For my money, there are only a couple of players in the Eastern Conference who don't tighten their grip when facing Miller.

And only one has been in the east since the 2004 lockout--Sidney Crosby.

Detroit's Pavel Datsyuk is another that isn't intimidated by Miller.

You could throw in his teammate, former Ottawa Senator Daniel Alfredsson, in the mix as well. The Senators as a team managed to consistently beat the Sabres and their team play got in the heads of Buffalo allowing for gifts left and right.

But only Crosby has shown the natural ability and skates with the chutzpah to pick apart Miller.

When a goalie can intimidate nearly everyone in their conference into thinking they need to make a perfect shot, they stifle the opposition. That's the merit of having an upper-echelon goalie.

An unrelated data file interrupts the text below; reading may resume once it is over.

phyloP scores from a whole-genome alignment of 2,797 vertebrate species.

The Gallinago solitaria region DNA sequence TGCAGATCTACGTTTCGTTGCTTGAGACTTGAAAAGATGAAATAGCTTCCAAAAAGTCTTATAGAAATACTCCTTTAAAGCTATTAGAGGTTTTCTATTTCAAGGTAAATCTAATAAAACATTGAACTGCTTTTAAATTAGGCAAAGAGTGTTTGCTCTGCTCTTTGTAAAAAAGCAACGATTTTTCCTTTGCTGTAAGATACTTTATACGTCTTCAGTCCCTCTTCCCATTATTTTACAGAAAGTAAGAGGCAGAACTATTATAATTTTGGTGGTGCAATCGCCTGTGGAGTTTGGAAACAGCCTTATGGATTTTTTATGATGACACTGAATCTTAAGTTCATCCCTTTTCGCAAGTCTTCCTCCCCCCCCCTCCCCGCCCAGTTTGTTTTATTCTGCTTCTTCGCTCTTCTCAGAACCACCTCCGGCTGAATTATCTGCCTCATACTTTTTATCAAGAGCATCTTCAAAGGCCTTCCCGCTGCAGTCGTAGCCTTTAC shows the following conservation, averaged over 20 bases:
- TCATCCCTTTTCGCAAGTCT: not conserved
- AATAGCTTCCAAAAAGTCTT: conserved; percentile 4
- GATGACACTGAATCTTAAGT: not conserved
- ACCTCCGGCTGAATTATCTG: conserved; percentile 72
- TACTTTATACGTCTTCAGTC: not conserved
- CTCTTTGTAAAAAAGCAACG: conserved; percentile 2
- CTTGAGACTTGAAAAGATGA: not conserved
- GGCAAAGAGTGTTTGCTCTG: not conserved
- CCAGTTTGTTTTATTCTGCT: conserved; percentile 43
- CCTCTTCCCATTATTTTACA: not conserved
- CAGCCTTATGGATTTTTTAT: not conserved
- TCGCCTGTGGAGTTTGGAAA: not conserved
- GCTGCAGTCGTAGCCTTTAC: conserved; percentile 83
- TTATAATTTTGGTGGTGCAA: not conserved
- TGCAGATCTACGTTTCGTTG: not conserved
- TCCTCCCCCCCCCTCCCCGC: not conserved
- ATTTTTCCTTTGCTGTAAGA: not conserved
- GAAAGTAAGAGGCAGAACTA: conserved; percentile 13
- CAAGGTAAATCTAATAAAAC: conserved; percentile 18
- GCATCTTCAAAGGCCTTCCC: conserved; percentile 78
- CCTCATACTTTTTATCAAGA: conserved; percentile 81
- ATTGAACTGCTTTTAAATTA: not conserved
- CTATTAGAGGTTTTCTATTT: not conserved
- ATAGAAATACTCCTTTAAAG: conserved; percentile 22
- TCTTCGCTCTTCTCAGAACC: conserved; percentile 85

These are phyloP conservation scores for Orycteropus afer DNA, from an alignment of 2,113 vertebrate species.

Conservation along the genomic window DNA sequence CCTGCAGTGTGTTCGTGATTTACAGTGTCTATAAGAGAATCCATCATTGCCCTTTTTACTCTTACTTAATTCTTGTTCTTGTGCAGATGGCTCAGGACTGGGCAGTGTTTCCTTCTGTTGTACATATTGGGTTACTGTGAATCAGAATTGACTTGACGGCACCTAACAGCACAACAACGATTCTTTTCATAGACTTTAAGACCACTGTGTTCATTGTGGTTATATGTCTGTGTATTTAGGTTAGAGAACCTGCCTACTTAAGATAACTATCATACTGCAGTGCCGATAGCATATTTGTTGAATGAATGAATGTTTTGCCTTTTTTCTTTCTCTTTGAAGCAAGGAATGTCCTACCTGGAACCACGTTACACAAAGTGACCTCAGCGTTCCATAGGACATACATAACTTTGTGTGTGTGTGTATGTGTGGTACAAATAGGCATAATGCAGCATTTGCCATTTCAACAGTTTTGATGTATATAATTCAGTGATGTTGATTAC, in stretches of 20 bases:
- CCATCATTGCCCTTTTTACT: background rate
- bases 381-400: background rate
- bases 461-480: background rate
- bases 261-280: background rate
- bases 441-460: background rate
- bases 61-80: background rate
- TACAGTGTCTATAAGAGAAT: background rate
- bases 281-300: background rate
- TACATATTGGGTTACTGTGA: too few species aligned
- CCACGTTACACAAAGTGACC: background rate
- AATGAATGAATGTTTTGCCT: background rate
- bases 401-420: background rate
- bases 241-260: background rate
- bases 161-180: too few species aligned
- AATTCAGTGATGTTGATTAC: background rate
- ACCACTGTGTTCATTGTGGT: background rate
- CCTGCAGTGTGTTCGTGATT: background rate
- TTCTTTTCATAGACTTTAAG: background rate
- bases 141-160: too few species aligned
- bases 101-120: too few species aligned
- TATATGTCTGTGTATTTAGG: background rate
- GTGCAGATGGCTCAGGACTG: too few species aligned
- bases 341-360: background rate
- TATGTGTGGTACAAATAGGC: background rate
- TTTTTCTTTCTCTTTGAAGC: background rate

It's not to say a good scheme by the opposition or poor play by the team in front can doom even a great goalie, but for the most part they'll be in every game with an opportunity to win.

That's what Lundqvist brings, and that's why he's getting paid.

That's what Miller brings as well, and someone will pay him.

Will it be the Sabres?

It may not be up to them, but if they wanted to and did throw a big chunk of change at him, I wouldn't throw myself from a bridge in angst.

Monday, December 2, 2013

The first two months--team stats, individual stats, plus...

It's been a tumultuous two months to begin the 2013-14 season for the Buffalo Sabres and it's no surprise that they find themselves at the bottom of the league with a 6-20-2 record for a total of 14 points.

Presently, Florida sits in 29th place with 19 points, Edmonton and the NYI both have 20, Calgary has 22 and Columbus has 23.

The Sabres seem to be destined to finish at or near the bottom of the league and they'll probably end up with a top-3 pick in the 2014 draft, quite possibly the #1-overall pick and a shot at Sam Reinhart.